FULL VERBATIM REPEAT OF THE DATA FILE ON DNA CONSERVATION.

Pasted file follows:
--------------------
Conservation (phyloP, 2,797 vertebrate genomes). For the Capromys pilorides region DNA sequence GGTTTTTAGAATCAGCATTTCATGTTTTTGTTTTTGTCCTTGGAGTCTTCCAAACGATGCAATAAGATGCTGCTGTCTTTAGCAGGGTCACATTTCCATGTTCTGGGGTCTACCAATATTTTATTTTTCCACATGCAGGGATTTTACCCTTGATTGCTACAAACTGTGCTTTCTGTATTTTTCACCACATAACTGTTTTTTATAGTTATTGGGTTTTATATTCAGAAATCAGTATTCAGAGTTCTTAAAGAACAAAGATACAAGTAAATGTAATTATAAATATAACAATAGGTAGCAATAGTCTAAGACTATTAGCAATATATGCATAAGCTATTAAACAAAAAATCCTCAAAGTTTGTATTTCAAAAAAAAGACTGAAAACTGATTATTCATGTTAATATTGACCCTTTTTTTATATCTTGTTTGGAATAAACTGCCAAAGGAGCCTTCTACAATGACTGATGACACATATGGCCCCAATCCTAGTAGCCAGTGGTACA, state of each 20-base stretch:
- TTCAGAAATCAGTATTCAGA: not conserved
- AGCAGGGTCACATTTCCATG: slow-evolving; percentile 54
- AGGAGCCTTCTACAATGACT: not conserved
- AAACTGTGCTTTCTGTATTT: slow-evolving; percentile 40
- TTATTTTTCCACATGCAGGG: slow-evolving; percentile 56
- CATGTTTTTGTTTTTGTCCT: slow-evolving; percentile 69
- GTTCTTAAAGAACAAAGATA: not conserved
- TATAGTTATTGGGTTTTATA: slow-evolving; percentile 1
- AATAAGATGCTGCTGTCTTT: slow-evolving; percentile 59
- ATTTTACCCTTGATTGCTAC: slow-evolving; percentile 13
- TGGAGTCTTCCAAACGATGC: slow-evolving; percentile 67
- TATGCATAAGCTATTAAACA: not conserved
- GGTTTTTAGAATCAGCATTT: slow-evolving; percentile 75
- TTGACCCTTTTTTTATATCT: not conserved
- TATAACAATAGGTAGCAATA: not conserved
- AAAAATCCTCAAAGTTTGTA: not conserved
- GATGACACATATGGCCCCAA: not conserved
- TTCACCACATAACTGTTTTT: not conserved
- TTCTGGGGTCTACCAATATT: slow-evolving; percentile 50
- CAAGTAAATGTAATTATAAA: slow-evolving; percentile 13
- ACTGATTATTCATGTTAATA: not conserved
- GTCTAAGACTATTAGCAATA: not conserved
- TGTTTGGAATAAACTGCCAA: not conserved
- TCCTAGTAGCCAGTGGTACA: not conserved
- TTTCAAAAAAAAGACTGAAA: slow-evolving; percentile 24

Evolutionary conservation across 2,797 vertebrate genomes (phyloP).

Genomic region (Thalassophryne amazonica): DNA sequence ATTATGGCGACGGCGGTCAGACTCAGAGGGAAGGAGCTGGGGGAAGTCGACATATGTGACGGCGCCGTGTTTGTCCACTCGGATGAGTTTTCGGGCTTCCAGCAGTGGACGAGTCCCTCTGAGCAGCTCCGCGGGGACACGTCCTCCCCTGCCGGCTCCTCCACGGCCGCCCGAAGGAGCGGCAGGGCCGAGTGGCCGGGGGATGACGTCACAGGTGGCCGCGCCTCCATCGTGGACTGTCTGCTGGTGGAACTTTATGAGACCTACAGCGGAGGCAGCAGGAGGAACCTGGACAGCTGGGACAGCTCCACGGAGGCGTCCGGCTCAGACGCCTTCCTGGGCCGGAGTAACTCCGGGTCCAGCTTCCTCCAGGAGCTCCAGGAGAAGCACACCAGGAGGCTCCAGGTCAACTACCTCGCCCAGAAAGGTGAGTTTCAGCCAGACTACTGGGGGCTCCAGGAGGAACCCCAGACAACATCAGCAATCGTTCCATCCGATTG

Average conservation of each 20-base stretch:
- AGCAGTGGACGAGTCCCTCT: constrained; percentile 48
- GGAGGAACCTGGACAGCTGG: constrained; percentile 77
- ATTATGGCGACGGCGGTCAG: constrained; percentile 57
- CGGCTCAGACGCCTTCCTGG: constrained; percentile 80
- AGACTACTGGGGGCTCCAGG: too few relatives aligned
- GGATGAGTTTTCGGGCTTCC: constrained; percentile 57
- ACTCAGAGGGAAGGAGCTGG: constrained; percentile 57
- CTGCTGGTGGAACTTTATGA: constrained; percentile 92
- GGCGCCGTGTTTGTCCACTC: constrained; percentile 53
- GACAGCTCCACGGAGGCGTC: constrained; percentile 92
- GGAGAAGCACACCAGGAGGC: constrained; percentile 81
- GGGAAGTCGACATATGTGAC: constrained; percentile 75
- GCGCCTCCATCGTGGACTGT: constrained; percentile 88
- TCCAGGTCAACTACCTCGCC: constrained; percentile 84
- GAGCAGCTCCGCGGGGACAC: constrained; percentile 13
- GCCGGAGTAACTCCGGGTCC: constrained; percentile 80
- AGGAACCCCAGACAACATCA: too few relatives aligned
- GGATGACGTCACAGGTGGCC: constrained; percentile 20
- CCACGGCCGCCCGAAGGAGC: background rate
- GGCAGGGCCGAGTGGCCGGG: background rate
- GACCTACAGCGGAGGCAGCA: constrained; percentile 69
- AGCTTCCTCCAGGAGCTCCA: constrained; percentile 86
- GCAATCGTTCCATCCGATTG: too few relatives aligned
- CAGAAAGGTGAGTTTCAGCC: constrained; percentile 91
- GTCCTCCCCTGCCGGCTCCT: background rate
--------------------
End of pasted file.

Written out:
Conservation (phyloP, 2,797 vertebrate genomes). For the Capromys pilorides region DNA sequence GGTTTTTAGAATCAGCATTTCATGTTTTTGTTTTTGTCCTTGGAGTCTTCCAAACGATGCAATAAGATGCTGCTGTCTTTAGCAGGGTCACATTTCCATGTTCTGGGGTCTACCAATATTTTATTTTTCCACATGCAGGGATTTTACCCTTGATTGCTACAAACTGTGCTTTCTGTATTTTTCACCACATAACTGTTTTTTATAGTTATTGGGTTTTATATTCAGAAATCAGTATTCAGAGTTCTTAAAGAACAAAGATACAAGTAAATGTAATTATAAATATAACAATAGGTAGCAATAGTCTAAGACTATTAGCAATATATGCATAAGCTATTAAACAAAAAATCCTCAAAGTTTGTATTTCAAAAAAAAGACTGAAAACTGATTATTCATGTTAATATTGACCCTTTTTTTATATCTTGTTTGGAATAAACTGCCAAAGGAGCCTTCTACAATGACTGATGACACATATGGCCCCAATCCTAGTAGCCAGTGGTACA, state of each 20-base stretch:
- TTCAGAAATCAGTATTCAGA: not conserved
- AGCAGGGTCACATTTCCATG: slow-evolving; percentile 54
- AGGAGCCTTCTACAATGACT: not conserved
- AAACTGTGCTTTCTGTATTT: slow-evolving; percentile 40
- TTATTTTTCCACATGCAGGG: slow-evolving; percentile 56
- CATGTTTTTGTTTTTGTCCT: slow-evolving; percentile 69
- GTTCTTAAAGAACAAAGATA: not conserved
- TATAGTTATTGGGTTTTATA: slow-evolving; percentile 1
- AATAAGATGCTGCTGTCTTT: slow-evolving; percentile 59
- ATTTTACCCTTGATTGCTAC: slow-evolving; percentile 13
- TGGAGTCTTCCAAACGATGC: slow-evolving; percentile 67
- TATGCATAAGCTATTAAACA: not conserved
- GGTTTTTAGAATCAGCATTT: slow-evolving; percentile 75
- TTGACCCTTTTTTTATATCT: not conserved
- TATAACAATAGGTAGCAATA: not conserved
- AAAAATCCTCAAAGTTTGTA: not conserved
- GATGACACATATGGCCCCAA: not conserved
- TTCACCACATAACTGTTTTT: not conserved
- TTCTGGGGTCTACCAATATT: slow-evolving; percentile 50
- CAAGTAAATGTAATTATAAA: slow-evolving; percentile 13
- ACTGATTATTCATGTTAATA: not conserved
- GTCTAAGACTATTAGCAATA: not conserved
- TGTTTGGAATAAACTGCCAA: not conserved
- TCCTAGTAGCCAGTGGTACA: not conserved
- TTTCAAAAAAAAGACTGAAA: slow-evolving; percentile 24

Evolutionary conservation across 2,797 vertebrate genomes (phyloP).

Genomic region (Thalassophryne amazonica): DNA sequence ATTATGGCGACGGCGGTCAGACTCAGAGGGAAGGAGCTGGGGGAAGTCGACATATGTGACGGCGCCGTGTTTGTCCACTCGGATGAGTTTTCGGGCTTCCAGCAGTGGACGAGTCCCTCTGAGCAGCTCCGCGGGGACACGTCCTCCCCTGCCGGCTCCTCCACGGCCGCCCGAAGGAGCGGCAGGGCCGAGTGGCCGGGGGATGACGTCACAGGTGGCCGCGCCTCCATCGTGGACTGTCTGCTGGTGGAACTTTATGAGACCTACAGCGGAGGCAGCAGGAGGAACCTGGACAGCTGGGACAGCTCCACGGAGGCGTCCGGCTCAGACGCCTTCCTGGGCCGGAGTAACTCCGGGTCCAGCTTCCTCCAGGAGCTCCAGGAGAAGCACACCAGGAGGCTCCAGGTCAACTACCTCGCCCAGAAAGGTGAGTTTCAGCCAGACTACTGGGGGCTCCAGGAGGAACCCCAGACAACATCAGCAATCGTTCCATCCGATTG

Average conservation of each 20-base stretch:
- AGCAGTGGACGAGTCCCTCT: constrained; percentile 48
- GGAGGAACCTGGACAGCTGG: constrained; percentile 77
- ATTATGGCGACGGCGGTCAG: constrained; percentile 57
- CGGCTCAGACGCCTTCCTGG: constrained; percentile 80
- AGACTACTGGGGGCTCCAGG: too few relatives aligned
- GGATGAGTTTTCGGGCTTCC: constrained; percentile 57
- ACTCAGAGGGAAGGAGCTGG: constrained; percentile 57
- CTGCTGGTGGAACTTTATGA: constrained; percentile 92
- GGCGCCGTGTTTGTCCACTC: constrained; percentile 53
- GACAGCTCCACGGAGGCGTC: constrained; percentile 92
- GGAGAAGCACACCAGGAGGC: constrained; percentile 81
- GGGAAGTCGACATATGTGAC: constrained; percentile 75
- GCGCCTCCATCGTGGACTGT: constrained; percentile 88
- TCCAGGTCAACTACCTCGCC: constrained; percentile 84
- GAGCAGCTCCGCGGGGACAC: constrained; percentile 13
- GCCGGAGTAACTCCGGGTCC: constrained; percentile 80
- AGGAACCCCAGACAACATCA: too few relatives aligned
- GGATGACGTCACAGGTGGCC: constrained; percentile 20
- CCACGGCCGCCCGAAGGAGC: background rate
- GGCAGGGCCGAGTGGCCGGG: background rate
- GACCTACAGCGGAGGCAGCA: constrained; percentile 69
- AGCTTCCTCCAGGAGCTCCA: constrained; percentile 86
- GCAATCGTTCCATCCGATTG: too few relatives aligned
- CAGAAAGGTGAGTTTCAGCC: constrained; percentile 91
- GTCCTCCCCTGCCGGCTCCT: background rate